Why time mapping? The interesting thing about mapping is that it’s very easy to get sucked into the image. It’s very easy to think that, since it’s static, it has to necessarily be flat and free of context.
These are the thoughts because usually, when people look at a flat map, they really only think about the simple task of getting from point A to point B. At the very best situation, they look at how these different spaces are related to each other and how they connect. However, that really is doing a big disservice to the power of mapping in general.
Maps are actually more powerful than that. They can accommodate a wide range of dimensions. If you take a map and add the element of time, you can see forward movement. You can see how one previous movement is related to the one that came before it, and how succeeding movements are going to be related.
This is all well and good, but this is just the beginning. With time mapping, you can add other values like dollar appreciation, interest rates, political conflict, changing ideology, changing populations, and a wide range of concerns that truly mirror the vast number of issues facing the human condition. This is why time mapping is so powerful.
It starts out as a framework. By spreading it to as many different people as possible, people all over the world can plug in all sorts of concerns and use this framework to create a territory that would address not only their specific concerns, but can lay the foundation to a framework that can possibly be used by others as well.
Think of it like a machine that people contribute small parts, widgets and gears to. The more this machine grows, the more it can then be chopped up, reconstituted, and put together to deal with other contexts to solve other problems. This is how technology grows.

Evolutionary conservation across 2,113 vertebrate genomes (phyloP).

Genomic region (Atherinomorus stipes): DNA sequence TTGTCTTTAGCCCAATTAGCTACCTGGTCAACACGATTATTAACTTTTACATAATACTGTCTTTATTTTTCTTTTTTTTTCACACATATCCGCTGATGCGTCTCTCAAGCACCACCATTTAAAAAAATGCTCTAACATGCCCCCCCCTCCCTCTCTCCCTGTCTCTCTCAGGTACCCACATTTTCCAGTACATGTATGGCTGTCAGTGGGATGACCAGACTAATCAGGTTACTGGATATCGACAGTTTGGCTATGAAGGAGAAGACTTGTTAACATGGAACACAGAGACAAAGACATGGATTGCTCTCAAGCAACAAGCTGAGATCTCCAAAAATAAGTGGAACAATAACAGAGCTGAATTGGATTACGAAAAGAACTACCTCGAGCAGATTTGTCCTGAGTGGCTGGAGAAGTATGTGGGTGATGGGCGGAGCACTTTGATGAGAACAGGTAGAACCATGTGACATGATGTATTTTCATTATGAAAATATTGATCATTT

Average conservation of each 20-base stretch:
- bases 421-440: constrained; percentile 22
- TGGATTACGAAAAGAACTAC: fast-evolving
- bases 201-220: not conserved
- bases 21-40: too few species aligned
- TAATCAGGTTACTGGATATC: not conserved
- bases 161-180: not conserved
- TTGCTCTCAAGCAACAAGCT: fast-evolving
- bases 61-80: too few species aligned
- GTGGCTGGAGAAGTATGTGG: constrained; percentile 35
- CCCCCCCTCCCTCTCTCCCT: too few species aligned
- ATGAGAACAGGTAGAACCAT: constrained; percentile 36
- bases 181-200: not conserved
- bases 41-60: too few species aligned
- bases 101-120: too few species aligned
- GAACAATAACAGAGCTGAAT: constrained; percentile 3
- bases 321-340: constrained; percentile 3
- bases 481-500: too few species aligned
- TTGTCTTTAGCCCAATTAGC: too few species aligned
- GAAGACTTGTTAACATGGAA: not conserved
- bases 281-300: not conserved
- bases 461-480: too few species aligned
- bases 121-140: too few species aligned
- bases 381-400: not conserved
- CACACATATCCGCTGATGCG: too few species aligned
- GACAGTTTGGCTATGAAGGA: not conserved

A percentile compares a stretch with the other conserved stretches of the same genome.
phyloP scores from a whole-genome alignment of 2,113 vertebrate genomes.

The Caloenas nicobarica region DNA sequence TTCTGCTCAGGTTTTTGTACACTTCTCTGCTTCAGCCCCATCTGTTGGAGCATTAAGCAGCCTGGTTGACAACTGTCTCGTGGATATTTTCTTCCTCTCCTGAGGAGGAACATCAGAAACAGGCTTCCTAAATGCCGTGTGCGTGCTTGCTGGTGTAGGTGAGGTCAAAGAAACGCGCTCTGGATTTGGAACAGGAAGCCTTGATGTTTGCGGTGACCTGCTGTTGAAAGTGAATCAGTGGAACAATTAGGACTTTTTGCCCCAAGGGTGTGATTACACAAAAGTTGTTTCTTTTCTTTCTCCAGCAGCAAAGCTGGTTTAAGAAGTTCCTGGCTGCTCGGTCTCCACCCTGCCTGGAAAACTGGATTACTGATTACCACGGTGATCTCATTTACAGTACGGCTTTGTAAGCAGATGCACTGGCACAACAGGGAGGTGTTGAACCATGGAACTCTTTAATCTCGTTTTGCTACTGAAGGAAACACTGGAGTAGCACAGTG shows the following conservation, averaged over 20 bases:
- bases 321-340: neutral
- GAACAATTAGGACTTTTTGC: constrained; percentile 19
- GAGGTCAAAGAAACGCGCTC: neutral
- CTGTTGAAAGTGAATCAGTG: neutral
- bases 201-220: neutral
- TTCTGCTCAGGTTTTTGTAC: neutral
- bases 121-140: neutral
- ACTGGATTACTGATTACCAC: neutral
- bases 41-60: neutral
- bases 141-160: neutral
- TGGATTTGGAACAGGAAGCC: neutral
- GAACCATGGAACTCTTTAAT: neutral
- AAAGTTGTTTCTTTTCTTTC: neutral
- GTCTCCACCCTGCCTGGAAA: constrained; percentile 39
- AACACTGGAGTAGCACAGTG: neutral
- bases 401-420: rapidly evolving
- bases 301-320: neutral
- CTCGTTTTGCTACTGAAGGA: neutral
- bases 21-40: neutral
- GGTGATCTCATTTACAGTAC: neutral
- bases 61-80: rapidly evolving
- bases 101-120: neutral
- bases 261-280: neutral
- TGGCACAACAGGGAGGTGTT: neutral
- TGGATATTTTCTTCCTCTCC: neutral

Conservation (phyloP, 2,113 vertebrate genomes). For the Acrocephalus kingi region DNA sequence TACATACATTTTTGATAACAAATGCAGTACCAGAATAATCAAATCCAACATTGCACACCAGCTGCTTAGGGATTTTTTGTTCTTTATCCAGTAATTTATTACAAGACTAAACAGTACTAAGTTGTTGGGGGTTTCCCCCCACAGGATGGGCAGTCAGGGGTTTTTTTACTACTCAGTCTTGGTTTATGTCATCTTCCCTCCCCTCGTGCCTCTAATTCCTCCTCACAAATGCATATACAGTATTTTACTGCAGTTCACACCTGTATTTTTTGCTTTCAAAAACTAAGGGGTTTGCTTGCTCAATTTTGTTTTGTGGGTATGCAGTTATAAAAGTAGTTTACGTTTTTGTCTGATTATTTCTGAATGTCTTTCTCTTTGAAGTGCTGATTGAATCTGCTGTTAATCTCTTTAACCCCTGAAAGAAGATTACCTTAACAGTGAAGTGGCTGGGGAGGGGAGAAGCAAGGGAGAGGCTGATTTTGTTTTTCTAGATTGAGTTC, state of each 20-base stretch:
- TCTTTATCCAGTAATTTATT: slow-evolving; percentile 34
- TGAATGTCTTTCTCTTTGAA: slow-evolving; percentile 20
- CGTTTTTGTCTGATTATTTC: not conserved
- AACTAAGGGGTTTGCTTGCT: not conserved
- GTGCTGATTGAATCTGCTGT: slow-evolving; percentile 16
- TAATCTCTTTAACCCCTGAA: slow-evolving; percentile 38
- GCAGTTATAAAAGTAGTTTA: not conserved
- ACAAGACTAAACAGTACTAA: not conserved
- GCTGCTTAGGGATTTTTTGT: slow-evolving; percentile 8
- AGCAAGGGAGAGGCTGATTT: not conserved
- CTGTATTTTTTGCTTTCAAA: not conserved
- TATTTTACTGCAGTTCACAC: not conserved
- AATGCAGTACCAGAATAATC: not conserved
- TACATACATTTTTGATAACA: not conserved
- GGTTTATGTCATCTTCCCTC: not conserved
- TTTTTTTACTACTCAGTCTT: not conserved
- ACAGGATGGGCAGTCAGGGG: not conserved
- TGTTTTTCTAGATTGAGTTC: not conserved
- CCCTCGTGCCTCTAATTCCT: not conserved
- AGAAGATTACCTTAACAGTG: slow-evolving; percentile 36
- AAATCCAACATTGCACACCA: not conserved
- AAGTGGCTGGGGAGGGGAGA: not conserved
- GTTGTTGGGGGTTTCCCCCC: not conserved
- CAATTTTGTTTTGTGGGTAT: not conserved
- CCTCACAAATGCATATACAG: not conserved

That’s why we’re so excited about time mapping because it’s both simple and complicated, singular and many, or localized and international. It also both have a specific place and essentially, formulas.
It really is amazing because it blows away the limitations of normal mapping. You no longer have to be stuck with a two-dimensional framework or thinking. By starting with the interaction between time and space, we blow up the many different ways that we can reset this inter-relationship. When we do this, we reveal all sorts of alternative frameworks that you can use to layer on other pieces of information.
The only limit to all of these is simple imagination. If you can imagine it, you can put it on a map. If you can conceptualize it, you can somehow present it in a graphical form on a time map. The best part to all of this is that time has an impact on a wide range of concerns.
Moreover, people are free to keep adding on to it. It’s like playing jazz. If you think you’ve seen Miles Davis play an amazing jazz set, imagine throwing other jazz legends in his ensemble, and you’ll be blown away by the variations of the music, as well as the direction of the piece. This is where ideas come in. The more ideas are thrown into the time mapping and framework, the more changes, and the more it grows in value.
Furthermore, we encourage people to poke holes in the many different implementations that we present here. We’re not wedded to one implementation over another, nor are we wedded because of our ego. Instead, we want people really to blow this up, put pieces together, come up with something that works in their context, so others can blow it up again and come up with their own. Keep poking holes in the implementation because this can lead to different iterations, or bigger and better versions that can solve a lot more problems for a wider range of people from all over the world.
Finally, please engage in the debates and question-and-answer sessions here. This is not only a distribution platform for the many different versions of time maps available, but this is also a very robust online community where people can ask questions and share solutions that would take the technology to a much higher level.